U Arizona Wild Cat Research Center to study jaguar presence in the Southwest
The recent sighting of an adult male jaguar in Cochise County in southeastern Arizona came as a reminder that even though the big spotted cat usually is associated with dense rainforests in central and southern America, it has been known to occasionally wander the dry mountain ranges of the American Southwest.
But virtually nothing is known about where exactly the northern jaguars roam, how many of them live in this area and how they are related to the core populations further south.
To help wildlife managers and stakeholders to get a better picture and aid conservation efforts, the U.S. Fish and Wildlife Service, or USFWS, has awarded $771,000 distributed over three years to the University of Arizona's Wild Cat Research and Conservation Center, which is based in the School of Natural Resources and the Environment at the College of Agriculture and Life Sciences. The funds were made available to USFWS from the Department of Homeland Security as mitigation for the effects of border-related activity.
The grant provides funding to assess the presence of northern jaguars and other wildlife and to monitor populations using motion-activated cameras.
"Because there was stiff competition from other entities, this grant is a significant win for the UA and the Wild Cat Research and Conservation Center," said Lisa Haynes, the center's coordinator who manages the jaguar project.
The study area extends from the Baboquivari Mountains in southeastern Arizona to the Animas Mountains in southwestern New Mexico, between Interstate 10 and the U.S.-Mexico border.
Haynes said the purpose of the study is to establish a non-invasive system for detecting and monitoring jaguars, which will aid management and conservation efforts.
"The project is entirely non-invasive," she said. "No jaguars or any other wildlife will be captured, radio-collared, baited, or harassed in any way."
Motion-activated cameras will passively monitor wildlife activity in the area. In addition, droppings, also called scat, will be collected in the field by team members or with the help of a specially trained scat-detection dog.
Large carnivore scats will be sent for genetic analysis in the lab of Melanie Culver, who is the project's principal investigator and a conservation geneticist with the UA's School of Natural Resources and the Environment and the U.S. Geological Survey. The lab tests will enable the scientists to verify species and possibly identify unique individuals.
"In addition to the possibility of detecting jaguars, we will gain a huge amount of knowledge of other wildlife in this region with thousands of photos," Haynes said.
According to Haynes, the monitoring project's main goal is to provide information about jaguar presence, which is critically needed for conservation purposes but is extremely sparse at this point.
The team intends to work closely from the outset with ranchers, public lands management agencies, Border Patrol, environmental groups and other wildlife scientists to assure the timely and consistent sharing of information.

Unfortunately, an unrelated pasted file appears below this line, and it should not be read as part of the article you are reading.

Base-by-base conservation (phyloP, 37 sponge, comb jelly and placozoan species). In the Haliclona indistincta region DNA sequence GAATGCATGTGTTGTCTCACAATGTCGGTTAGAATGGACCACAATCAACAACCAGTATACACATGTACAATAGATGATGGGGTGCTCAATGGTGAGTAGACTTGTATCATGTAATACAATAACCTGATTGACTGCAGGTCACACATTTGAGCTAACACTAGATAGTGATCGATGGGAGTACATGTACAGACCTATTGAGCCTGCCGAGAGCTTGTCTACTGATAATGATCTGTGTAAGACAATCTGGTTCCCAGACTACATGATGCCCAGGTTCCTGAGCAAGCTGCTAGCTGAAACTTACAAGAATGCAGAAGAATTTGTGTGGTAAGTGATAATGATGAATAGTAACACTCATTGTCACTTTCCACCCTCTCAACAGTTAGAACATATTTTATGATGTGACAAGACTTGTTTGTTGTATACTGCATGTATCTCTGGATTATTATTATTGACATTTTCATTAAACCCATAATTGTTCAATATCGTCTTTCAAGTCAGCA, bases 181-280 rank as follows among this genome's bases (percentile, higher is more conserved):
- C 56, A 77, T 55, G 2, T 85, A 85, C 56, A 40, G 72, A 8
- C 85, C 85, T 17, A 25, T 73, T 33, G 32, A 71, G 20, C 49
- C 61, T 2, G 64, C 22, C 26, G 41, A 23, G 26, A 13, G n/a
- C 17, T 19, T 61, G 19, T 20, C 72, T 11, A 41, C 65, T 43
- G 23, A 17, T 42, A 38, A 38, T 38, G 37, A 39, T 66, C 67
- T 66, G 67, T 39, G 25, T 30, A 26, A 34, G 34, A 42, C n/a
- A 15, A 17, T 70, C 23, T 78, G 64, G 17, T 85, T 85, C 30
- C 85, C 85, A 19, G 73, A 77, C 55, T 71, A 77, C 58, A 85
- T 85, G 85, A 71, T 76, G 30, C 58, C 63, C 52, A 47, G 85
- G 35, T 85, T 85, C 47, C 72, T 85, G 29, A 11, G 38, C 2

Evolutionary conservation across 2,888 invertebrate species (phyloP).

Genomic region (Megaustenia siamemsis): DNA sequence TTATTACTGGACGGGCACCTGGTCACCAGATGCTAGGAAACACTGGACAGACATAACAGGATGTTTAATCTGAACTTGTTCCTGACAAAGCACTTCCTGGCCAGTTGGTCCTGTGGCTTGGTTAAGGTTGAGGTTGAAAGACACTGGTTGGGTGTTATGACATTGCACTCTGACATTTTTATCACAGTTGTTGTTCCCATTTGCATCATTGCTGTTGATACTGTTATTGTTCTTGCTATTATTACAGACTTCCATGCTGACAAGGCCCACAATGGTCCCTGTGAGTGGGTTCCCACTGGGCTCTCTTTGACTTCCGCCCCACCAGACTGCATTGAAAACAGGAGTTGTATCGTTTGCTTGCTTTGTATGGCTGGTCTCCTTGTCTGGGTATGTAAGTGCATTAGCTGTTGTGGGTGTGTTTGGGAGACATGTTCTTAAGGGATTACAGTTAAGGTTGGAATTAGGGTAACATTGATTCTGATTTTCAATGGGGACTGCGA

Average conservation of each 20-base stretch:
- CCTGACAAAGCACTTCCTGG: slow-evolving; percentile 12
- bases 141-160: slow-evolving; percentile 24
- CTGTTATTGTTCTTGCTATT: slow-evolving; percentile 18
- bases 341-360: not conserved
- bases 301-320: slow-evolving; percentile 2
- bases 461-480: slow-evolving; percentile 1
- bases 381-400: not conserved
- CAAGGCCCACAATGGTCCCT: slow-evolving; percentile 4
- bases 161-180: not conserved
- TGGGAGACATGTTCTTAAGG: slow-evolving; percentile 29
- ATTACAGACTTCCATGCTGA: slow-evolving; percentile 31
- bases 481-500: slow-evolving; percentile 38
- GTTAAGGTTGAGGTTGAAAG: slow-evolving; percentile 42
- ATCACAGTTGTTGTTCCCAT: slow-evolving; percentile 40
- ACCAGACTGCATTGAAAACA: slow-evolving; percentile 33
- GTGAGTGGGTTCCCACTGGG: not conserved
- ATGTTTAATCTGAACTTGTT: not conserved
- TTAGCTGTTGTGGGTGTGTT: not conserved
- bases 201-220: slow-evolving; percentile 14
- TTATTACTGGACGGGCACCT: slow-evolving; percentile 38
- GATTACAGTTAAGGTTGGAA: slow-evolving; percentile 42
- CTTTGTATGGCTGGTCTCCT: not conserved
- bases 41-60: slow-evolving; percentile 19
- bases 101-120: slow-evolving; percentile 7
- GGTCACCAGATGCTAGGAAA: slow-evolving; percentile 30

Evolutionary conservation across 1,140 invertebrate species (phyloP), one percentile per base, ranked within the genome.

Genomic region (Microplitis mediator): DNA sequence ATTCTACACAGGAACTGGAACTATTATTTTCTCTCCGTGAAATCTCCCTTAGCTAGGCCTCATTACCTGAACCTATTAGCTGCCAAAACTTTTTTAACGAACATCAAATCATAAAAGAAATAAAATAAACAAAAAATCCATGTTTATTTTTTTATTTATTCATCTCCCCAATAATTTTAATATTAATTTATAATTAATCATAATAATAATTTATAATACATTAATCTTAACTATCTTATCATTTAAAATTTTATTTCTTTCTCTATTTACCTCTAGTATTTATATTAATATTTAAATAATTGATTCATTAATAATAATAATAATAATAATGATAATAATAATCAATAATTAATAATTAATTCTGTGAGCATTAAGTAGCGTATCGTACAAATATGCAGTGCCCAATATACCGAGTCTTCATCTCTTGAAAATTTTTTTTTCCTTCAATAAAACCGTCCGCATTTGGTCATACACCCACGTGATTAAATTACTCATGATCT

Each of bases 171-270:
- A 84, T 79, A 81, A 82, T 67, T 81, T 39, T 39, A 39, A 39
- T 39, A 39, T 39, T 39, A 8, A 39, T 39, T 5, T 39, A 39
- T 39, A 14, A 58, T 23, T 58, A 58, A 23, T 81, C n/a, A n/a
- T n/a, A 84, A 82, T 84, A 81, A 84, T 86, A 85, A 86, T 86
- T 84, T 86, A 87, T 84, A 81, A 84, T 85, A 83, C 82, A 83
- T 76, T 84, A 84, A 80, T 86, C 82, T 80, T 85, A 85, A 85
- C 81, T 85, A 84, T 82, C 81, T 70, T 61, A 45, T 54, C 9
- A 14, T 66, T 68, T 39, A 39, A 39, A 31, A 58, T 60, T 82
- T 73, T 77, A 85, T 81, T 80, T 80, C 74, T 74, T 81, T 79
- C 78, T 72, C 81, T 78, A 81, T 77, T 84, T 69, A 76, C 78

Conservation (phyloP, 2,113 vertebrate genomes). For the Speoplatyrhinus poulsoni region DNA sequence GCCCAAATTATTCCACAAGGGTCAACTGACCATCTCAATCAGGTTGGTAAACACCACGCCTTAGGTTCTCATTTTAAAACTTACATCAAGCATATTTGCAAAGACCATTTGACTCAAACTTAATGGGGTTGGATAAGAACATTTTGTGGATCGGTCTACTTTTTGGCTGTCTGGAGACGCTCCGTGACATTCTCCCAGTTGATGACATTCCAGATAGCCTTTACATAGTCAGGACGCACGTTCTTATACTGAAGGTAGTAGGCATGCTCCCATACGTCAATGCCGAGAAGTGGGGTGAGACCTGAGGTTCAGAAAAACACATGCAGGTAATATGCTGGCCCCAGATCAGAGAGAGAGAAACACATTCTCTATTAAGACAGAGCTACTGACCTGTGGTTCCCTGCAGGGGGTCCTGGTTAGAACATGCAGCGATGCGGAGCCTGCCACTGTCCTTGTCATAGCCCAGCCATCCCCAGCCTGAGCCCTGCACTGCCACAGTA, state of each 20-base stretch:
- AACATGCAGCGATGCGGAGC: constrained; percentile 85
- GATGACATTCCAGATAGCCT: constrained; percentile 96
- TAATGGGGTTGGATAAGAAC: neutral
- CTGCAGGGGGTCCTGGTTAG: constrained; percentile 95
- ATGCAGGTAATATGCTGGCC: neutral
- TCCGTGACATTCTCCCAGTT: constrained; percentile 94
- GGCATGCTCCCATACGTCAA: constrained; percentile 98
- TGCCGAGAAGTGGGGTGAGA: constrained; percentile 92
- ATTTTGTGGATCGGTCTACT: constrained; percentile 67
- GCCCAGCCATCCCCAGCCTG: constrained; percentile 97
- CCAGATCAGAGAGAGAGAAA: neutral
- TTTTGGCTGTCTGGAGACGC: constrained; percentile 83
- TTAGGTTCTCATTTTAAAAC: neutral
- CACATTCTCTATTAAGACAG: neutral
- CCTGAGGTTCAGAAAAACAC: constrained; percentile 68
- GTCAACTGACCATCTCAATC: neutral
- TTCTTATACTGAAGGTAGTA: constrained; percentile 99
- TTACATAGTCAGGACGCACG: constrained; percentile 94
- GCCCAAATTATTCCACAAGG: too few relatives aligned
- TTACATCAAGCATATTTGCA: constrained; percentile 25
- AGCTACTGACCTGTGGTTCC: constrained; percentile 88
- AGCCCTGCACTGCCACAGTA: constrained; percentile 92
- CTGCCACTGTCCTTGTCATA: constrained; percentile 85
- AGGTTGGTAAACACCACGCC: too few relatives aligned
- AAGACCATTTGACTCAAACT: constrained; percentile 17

"For the northern jaguar, we know there is a breeding population south of the border in Sonora, Mexico. It is unknown how many there are, where exactly their central habitat is and how far and how much they roam."
Several organizations in Mexico are working on getting a better idea of jaguar distribution and movement patterns, and facilitating the sharing of data and information is another goal of the project.
The jaguar (Panthera onca) represents the only species of the genus Panthera in the New World. The genus comprises the big cats of the world, including the lion, tiger and leopard. Even though its core range is in the tropics, jaguars were historically documented in the U.S.
To determine the most promising sites to place cameras, the team will use an approach called geographic information system, or GIS. With GIS, various landscape variables such as topography, water features, land use status and measurements such as distance to human infrastructure are digitally mapped to predict the best probable locations to place the cameras.
"We'll be looking at mountain ranges with rich biodiversity, rugged topography and as far away from human presence as you can get," Haynes said. "Those are the main criteria for good jaguar habitat."
Once areas that are most likely to be frequented by jaguars have been identified, 240 trail cameras will be set up in pairs at 120 sites to allow for photographing both sides of an animal. This ensures that pictured individuals can be identified by the unique rosette-spot patterns on their fur. Animals that walk past the camera activate an infrared sensor and the camera takes their picture.
With the aid of a specialized software system, the team will then data-mine the images to find out which species of wildlife frequent certain locations at certain times. These ancillary data on other animals, including important prey species, such as deer and javelina, also yield clues to the possibility of jaguar presence.
"DNA extracted from scat holds extremely valuable information," Culver said. "Not only does it enable us to identify individual jaguars, but over time, genetic data can amount to sufficient quantities as to where they tell us about migration routes, diet, health and genetic population structure all critically important data that are necessary to make informed decisions about the management and protection of this endangered species."
"We look at this project as an opportunity for a fresh start regarding jaguar monitoring in the United States," said Kirk Emerson, a faculty member at the UA's School of Government and Public Policy. "We want to be sure to share information and work together with stakeholders for the benefit of jaguars, landowners and managers, and wildlife in this region."
Provided by University of Arizona